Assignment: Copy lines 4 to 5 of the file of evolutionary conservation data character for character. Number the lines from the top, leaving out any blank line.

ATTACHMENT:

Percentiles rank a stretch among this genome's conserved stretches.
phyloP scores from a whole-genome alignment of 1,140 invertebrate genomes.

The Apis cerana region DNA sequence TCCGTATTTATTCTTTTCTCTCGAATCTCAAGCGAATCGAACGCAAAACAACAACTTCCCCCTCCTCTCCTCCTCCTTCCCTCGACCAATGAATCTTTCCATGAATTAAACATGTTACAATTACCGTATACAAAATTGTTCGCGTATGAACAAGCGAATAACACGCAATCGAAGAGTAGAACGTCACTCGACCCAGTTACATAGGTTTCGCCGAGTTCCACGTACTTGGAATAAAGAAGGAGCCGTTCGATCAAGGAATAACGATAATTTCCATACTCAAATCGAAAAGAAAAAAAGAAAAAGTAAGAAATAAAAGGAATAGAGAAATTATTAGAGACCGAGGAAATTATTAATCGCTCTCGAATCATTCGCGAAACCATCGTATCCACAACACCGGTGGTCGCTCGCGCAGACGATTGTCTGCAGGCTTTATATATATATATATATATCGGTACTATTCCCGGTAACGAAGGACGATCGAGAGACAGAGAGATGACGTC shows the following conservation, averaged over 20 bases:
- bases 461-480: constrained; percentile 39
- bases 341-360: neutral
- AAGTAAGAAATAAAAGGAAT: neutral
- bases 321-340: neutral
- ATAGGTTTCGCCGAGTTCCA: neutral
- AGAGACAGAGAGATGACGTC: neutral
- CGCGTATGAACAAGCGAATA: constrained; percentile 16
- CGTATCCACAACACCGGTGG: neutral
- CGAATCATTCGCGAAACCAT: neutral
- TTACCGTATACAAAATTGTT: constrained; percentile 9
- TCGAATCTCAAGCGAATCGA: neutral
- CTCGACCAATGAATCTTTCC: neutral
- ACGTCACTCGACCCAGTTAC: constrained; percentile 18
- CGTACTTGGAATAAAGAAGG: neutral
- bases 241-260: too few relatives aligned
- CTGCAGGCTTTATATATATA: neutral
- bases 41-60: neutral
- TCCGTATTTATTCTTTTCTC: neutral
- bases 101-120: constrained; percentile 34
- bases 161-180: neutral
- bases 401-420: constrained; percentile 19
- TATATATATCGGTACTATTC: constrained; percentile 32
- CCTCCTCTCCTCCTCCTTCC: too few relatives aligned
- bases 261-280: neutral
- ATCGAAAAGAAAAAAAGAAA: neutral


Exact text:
- bases 461-480: constrained; percentile 39
- bases 341-360: neutral